"Tell her that the past year has been mutually beneficial. You've gained a lot from the relationship. But with a confirmed union, you can see better and brighter things in your respective futures."

Draco Malfoy was having problems sitting down. It was the new office chairs, Blaise realised, feeling a little contrite. They were a modern leather and stainless steel design of Blaise's own choosing, that rested fashionably low to the ground. Not ideal for sitting in, if you happened to be carrying around a lame, right leg. Malfoy managed though, after a minute. The damaged leg was propped up on the coffee table and Blaise thoughtfully ignored the obvious signs of strain and white pain on Draco's face. His injured leg was taboo. You mentioned it at your own peril.

'Peril', incidentally, was Blaise's nickname for the cane that Draco used to walk with. His friend was deathly quick to swing the thing at offending individuals. More than one staff member at the office had learned that the hard way.

"I'm planning to propose, you twat, not launch a company merger. Can't you get your head out of business for one second?"

Blaise's pity dissolved in a fizzle of annoyance. "I work fourteen hours a day for you, you tyrant. Business is what I know."

Draco waved a dismissive hand. "Just show me the bloody brochure."

Blaise handed it to him and watched as Draco studied the advert. Studied it and then stared up at his old school friend and new business partner with a bland look.

"We have to…drive there?"

He might as well have said, 'give Hagrid a sponge bath'.

"In a car, yes."

"I don't know how to drive, Zabini," Draco pointed out.

Blaise's imagination was having the most splendid time. Draco, Last of the Malfoys, the product of ten generations of careful breeding and rampant snobbery, seated in the driver's seat of some dingy, dusty sedan. With a big, red, 'L' stuck on the rear. He would scowl at the hapless, bespectacled, balding, driving instructor, who would of course be immune to both slander and bribery. "You failed to stop at a stop sign," the man would say, to which a sneering Draco would respond with, "Cruciatus."

"How lucky for you, then, that Granger drives very well," Blaise said, when he had quit smiling from his daydream. He had no idea if she drove well or not, but he thought it a fair guess seeing as she was good at most things.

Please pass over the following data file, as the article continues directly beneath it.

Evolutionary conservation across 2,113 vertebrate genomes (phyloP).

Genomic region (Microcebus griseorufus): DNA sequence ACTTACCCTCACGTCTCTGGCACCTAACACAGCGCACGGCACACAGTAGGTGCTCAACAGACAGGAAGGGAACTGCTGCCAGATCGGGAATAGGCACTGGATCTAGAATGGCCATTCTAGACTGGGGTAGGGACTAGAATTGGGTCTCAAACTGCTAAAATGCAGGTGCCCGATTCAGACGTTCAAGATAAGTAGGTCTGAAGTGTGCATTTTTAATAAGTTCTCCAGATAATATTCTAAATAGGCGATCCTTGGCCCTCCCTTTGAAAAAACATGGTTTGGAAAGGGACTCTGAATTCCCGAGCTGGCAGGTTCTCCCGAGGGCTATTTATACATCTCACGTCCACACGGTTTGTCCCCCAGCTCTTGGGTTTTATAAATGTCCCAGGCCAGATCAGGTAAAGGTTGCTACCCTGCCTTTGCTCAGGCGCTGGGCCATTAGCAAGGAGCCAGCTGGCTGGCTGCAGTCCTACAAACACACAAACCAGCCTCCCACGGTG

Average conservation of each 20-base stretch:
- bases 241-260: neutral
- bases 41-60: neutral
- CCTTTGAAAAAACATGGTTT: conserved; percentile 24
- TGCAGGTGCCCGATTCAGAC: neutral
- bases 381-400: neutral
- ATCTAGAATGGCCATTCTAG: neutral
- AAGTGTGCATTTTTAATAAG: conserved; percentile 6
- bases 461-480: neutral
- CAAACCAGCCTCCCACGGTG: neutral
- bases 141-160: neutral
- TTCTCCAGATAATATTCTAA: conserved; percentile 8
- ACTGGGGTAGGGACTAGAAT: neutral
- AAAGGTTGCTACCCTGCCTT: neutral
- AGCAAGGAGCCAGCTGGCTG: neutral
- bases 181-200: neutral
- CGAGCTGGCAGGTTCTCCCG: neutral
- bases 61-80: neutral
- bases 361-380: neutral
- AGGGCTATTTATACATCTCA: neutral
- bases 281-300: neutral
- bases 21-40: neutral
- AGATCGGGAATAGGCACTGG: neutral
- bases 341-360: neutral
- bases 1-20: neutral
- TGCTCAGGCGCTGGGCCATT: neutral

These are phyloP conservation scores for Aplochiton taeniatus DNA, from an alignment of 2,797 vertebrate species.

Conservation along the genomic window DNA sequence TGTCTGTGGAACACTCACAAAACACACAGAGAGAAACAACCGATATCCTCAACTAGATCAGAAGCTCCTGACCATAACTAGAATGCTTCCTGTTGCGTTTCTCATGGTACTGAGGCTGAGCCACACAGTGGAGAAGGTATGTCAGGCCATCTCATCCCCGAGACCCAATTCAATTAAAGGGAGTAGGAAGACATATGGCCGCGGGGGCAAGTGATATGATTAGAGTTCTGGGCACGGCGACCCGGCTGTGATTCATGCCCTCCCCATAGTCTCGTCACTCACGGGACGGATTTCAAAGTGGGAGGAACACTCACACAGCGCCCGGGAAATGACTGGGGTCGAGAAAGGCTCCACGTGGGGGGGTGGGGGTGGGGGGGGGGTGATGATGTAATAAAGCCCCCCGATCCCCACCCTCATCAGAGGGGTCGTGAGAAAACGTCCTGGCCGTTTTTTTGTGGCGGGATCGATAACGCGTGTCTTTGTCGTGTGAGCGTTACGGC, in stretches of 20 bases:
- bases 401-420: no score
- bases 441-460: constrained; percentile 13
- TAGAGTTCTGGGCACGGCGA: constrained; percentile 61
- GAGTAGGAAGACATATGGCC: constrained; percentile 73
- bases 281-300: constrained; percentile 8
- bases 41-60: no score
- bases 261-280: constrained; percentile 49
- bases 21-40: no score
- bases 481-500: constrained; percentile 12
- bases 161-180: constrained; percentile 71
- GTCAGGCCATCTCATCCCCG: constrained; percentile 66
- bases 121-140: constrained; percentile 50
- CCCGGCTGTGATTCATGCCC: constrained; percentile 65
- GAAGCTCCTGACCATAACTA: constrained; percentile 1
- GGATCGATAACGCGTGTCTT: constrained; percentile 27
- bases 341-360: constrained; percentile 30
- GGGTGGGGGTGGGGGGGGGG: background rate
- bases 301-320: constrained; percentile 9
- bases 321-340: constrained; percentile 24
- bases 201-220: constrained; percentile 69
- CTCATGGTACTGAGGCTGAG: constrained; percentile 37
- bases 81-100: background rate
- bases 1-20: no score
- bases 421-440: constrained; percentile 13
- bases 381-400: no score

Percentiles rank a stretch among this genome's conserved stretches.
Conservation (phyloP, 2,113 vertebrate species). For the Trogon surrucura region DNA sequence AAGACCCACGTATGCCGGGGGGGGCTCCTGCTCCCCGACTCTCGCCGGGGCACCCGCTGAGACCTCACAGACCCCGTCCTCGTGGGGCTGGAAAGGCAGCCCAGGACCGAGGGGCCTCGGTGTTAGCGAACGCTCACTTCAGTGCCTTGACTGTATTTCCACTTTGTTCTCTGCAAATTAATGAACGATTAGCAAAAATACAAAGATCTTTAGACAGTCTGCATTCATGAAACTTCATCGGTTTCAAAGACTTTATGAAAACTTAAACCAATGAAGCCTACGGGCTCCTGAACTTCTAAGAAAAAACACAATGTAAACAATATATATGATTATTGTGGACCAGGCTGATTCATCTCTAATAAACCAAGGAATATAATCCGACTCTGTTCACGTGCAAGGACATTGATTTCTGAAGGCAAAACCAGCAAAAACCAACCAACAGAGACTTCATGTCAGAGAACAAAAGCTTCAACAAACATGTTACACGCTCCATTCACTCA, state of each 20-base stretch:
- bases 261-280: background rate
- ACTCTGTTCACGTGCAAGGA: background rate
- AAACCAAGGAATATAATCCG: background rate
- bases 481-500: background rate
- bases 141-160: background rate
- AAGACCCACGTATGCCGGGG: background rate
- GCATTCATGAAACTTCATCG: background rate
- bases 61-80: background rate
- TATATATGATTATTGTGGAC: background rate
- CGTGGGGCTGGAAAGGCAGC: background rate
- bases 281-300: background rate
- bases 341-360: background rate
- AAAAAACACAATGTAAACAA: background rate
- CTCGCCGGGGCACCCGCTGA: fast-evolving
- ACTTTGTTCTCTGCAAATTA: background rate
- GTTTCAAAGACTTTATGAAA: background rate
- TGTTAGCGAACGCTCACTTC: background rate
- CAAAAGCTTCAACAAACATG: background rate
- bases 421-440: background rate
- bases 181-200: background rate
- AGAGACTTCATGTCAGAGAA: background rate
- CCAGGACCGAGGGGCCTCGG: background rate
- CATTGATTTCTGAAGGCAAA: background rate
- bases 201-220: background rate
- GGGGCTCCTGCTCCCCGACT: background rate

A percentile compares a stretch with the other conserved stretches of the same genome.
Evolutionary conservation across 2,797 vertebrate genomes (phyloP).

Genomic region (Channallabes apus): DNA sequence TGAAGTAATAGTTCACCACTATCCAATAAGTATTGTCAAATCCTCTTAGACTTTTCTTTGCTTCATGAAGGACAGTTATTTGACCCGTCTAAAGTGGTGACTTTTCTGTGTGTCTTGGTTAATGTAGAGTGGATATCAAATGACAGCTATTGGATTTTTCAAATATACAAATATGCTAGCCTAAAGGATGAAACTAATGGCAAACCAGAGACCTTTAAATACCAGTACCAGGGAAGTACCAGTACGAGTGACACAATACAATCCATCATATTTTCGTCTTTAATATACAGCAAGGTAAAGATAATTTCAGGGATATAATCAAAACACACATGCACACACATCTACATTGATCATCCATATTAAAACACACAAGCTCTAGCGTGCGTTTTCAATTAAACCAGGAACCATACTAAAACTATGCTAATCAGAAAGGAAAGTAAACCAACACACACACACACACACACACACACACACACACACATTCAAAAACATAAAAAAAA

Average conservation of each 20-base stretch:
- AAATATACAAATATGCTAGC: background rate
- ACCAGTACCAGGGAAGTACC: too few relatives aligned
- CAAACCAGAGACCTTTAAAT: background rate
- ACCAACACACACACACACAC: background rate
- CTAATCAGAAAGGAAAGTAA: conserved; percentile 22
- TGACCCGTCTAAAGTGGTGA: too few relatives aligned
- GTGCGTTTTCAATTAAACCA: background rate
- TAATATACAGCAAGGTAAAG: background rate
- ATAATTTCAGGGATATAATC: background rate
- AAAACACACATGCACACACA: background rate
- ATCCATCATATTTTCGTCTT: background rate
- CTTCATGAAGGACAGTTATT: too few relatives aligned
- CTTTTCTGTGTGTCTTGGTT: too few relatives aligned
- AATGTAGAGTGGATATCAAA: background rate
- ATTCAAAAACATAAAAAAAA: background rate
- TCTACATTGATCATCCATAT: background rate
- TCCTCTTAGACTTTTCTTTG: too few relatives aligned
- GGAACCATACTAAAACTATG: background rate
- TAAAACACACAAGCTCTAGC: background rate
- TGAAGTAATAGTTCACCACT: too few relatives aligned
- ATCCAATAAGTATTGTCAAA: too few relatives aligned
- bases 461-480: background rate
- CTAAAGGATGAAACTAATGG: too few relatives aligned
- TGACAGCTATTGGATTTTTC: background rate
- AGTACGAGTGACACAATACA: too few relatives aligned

"I am not sitting in a sodding car for four hours."

"That's good, because it's a very scenic, two hour drive at the most."

Malfoy honestly didn't have anything to complain about. He had asked for a holiday and Blaise had delivered, organising every detail right down to the rental car. Muggle celebrities paid top dollar for these types of novelty holidays in old country manors, Draco was told. The car wasn't the problem. They were simply skirting around the fact that Draco could not fly a broom any more. Sometimes Blaise thought that that knowledge hurt him more than the actual maiming of his leg.

Proud people always had a lot farther to fall. So far, in fact, that some didn't make it back up.

Five years since Potter's death and people still pulled their children away whenever Draco approached. He still received death threats every week. If a Diagon Alley merchant refused to serve him, Draco would simply tell you that he didn't really care because he was used to it. The angry, indignant fire in his eyes had burnt down to a few smouldering embers that would spark to life only in the presence of the one thing that recommended Draco to living – Hermione Granger.

Saying that it was an unusual pairing was an understatement.

Suffice to say that certain persons known to both parties had been so stunned to receive news of the relationship that they had instantly suspected foul play. Accordingly, Granger had eventually consented to being examined for any trace of a love potion and the drinking water at the Ministry had been sent to a lab for analysis.

Blaise thought falling in love was about as practical as a third arse cheek, but then he hadn't been the one to go through what Draco had. The Zabinis were merchants, not crusaders and had wisely remained neutral during the war.

Like Switzerland, Blaise liked to say, only better dressed.

Suffering changed a person. The proof was sitting calmly, albeit uncomfortably, in a chair in front of him.

Draco may have lost his title and his entire inheritance, but he was still indecently well off thanks to a few clever investments made following a four year sentence in Azkaban. Blaise had been hired to manage these investments and made his own tidy profit.

It was a splendid arrangement.